The financial “reset” is likely to lead to a standoff between the centre and local NHS trusts - but the consequences of it failing to deliver would be much more severe.
Now we come to the crunch. The myriad policy announcements contained within the so-called “financial reset” are the most significant development in health service policy since 2015’s comprehensive spending review.
This intervention was meant to be made earlier in the summer and in a context not thrown into confusion by Brexit and a change of prime minister.
Indeed it is possible to argue that the need for a “reset” has been delayed and put off for much longer. Such a high profile call for the NHS to live within its means was never going to be made in the run-up to the 2015 election and it became very difficult earlier this year as the NHS got caught up in the EU referendum debate.
The overspend on staffing figure was on top of any agreed financial control and had been developed using a methodology that could kindly be described as basic
Now the pent-up need for action has been packaged and released in one hit, which is very much in tune with the “just get on with it” school of policy making favoured by the new PM and chancellor.
The greatest dissonance created by the reset comes from its implication that there should be clinical pay bill cuts at 63 NHS trusts. Today their chief executives were presented with a figure – many for the first time – alleging they were on course to overspend on staffing. This figure was on top of any agreed financial control and had been developed using a methodology that could kindly be described as basic.
Several chief executives who spoke to HSJ threw their hands up in horror and declared the proposals unjustified and unworkable.
In fact, the detail of the proposal is full of caveats stating that there may be a good reason for the reductions and that they should be made “where possible”. One very senior source close to the plans described these figures as “a conversation starter”.
The danger lies in the fact that strong leaders – who tend to run high performing organisations – will hold their own in the robust conversations with the regulator which flow from it; while less confident peers, whose trusts are often struggling, will end up making poor decisions.
Which is, of course, exactly what happened at Mid Staffs.
In theory, the scrutiny supplied by Care Quality Commission should prevent the type of disaster seen in Staffordshire. The re-appointment of Jeremy Hunt as health secretary also signals there is no reduction in the priority given to patient safety.
Regulators are emphasising that a failure to exercise good financial discipline is now much more likely to lead to a P45 than failure to meet a waiting time target
But all this does is place chief executives and boards in a position where they are hung (or placed in special measures) for either quality or finance failures.
The centre’s counter to this Hobson’s choice is that managerial discipline, together with more realistic and forgiving system management, will allow the service to cope with all of its demands.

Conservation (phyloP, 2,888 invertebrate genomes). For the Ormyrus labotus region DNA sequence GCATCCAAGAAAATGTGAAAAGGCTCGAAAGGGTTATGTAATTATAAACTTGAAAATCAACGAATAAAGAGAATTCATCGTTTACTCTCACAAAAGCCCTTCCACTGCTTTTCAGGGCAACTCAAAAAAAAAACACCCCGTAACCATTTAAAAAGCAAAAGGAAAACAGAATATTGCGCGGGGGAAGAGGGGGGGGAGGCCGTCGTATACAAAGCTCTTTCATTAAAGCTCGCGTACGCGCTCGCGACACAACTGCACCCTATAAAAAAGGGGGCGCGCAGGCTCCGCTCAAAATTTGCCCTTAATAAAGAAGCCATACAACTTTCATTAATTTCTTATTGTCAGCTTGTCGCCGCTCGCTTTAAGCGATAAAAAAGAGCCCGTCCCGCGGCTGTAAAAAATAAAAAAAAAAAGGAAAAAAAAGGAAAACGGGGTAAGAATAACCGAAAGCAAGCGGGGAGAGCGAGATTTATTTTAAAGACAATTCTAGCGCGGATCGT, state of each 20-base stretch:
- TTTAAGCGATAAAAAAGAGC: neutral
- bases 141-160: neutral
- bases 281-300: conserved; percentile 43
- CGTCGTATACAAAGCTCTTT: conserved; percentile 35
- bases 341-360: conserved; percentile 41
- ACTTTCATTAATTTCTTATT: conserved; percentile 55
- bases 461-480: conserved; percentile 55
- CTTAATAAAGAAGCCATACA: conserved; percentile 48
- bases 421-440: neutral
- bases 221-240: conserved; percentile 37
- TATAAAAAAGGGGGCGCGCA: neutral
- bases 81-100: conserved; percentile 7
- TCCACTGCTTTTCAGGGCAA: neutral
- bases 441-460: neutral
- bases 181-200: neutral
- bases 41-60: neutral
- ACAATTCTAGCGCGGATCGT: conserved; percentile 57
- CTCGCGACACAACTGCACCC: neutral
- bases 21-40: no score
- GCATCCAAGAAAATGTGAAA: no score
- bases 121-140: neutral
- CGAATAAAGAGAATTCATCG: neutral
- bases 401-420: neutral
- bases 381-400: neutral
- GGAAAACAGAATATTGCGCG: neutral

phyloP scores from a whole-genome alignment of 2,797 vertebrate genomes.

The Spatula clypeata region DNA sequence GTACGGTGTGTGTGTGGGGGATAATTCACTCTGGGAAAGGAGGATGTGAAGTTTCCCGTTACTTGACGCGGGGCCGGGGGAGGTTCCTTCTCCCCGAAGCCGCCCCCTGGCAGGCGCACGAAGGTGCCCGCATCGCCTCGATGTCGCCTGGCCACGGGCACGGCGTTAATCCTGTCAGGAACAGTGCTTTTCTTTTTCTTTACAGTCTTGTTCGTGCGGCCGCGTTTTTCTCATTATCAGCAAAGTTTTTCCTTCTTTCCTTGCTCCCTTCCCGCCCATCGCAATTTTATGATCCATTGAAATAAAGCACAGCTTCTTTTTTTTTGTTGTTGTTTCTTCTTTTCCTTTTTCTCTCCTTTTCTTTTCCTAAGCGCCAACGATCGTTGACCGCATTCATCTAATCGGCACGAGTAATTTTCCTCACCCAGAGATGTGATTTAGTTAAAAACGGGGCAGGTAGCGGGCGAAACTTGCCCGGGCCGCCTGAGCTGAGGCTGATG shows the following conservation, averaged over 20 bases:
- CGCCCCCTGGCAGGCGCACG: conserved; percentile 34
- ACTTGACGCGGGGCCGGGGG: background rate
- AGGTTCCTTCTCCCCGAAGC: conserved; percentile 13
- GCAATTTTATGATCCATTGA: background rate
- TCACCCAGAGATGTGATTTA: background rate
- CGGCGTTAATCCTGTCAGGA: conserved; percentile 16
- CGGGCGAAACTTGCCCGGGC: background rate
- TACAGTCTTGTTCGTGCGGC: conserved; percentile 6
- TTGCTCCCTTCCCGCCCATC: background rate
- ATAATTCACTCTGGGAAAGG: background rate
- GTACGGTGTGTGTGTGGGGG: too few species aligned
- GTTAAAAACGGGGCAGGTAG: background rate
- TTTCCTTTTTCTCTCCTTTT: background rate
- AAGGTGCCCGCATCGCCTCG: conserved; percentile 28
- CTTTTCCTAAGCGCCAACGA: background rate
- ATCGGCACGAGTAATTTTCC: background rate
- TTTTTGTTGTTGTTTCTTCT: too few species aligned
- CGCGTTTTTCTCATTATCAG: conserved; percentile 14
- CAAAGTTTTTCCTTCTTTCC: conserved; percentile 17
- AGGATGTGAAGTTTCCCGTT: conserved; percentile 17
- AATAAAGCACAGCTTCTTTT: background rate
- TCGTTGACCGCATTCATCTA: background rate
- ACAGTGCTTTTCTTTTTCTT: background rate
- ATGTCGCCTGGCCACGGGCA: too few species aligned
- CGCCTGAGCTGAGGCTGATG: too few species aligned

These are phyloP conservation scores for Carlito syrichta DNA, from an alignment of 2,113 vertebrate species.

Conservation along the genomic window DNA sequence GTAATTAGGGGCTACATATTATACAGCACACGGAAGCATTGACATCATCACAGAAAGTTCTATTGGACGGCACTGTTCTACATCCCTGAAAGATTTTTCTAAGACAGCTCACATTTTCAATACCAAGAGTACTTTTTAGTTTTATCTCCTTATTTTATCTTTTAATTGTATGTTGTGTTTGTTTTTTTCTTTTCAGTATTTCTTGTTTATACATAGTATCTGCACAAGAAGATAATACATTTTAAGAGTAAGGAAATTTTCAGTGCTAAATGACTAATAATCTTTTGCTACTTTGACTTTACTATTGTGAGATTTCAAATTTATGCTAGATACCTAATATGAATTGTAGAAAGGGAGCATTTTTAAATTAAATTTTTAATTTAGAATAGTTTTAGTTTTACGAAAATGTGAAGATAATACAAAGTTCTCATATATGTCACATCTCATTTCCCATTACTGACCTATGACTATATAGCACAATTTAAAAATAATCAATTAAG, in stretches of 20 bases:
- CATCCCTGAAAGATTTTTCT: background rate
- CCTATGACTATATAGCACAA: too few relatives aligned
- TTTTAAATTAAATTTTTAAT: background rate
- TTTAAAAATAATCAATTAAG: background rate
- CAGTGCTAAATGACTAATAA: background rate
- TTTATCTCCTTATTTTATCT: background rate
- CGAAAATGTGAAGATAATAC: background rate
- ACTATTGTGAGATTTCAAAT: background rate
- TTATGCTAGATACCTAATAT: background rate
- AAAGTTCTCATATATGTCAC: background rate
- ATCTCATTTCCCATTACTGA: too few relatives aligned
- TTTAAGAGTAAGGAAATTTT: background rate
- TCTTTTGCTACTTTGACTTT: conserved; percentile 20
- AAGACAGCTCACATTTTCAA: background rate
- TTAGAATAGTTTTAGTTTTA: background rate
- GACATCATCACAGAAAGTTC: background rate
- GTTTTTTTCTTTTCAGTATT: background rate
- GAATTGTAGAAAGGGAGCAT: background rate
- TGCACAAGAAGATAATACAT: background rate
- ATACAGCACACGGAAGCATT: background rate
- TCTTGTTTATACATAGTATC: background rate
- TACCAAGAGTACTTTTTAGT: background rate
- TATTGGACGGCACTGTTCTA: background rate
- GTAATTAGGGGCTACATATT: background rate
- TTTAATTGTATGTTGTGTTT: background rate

In fact the word “discipline” features prominently in relation to NHS finances. Regulators are emphasising that a failure to exercise good financial discipline, particularly where it has a negative impact on other NHS organisations, is now much more likely to lead to a P45 than, for example, failure to meet a waiting time target.
This focus on collective responsibility and neighbourly behaviour will please many chief executives, but they will bridle at the idea that it is their attempts to “buy quality” that is the root cause of the problem. They will also know that while some may fall beneath the regulators scythe, widespread sackings are unlikely – as it is a) not the style of NHS Improvement chief executive Jim Mackey and b) would slow change to a crawl.
The result is likely to be a stand-off, similar to that over the 2015-16 tariff proposals, which could have the same effect.
The above commentary would make it very easy to suggest the centre is simply laying a series of impossible asks at the service’s door.
But national leaders are acutely aware – naturally more so than their local counterparts – that if the NHS fails to make significant progress towards dealing with most of its financial problems this year it faces four fearsome consequences:
- It will be ordered to make specific, significant and rapid cost cuts in this financial year which will hit service quality in a much more serious fashion than at present;
- Hopes of increasing funding in areas like mental health and primary care in coming years will be abandoned;
- The NHS will lose any negotiating power with a government at least a third of whose cabinet members are now ideologically aligned to see the NHS as a financial black hole;
- It will make delivering the service improvements contained with the Five Year Forward View virtually impossible, leaving the NHS without any clear direction of travel.
Those at the centre are also very aware that, particularly in a post Brexit world, the NHS is unlikely to receive extra funding in the next two years. They are also keen to stress that the reset is as much about recognising the difficulty of the choices ahead, and signalling that support for them will go beyond the normal political platitudes.
In a world which appears more divisive every day it would be easy to see the reset as the kind of centre versus local dispute which the service is so familiar with.
The truth is more complex and, as a result, more difficult to resolve. The answer can only lie in dialogue, compromise and an honesty about what can and should be achieved.
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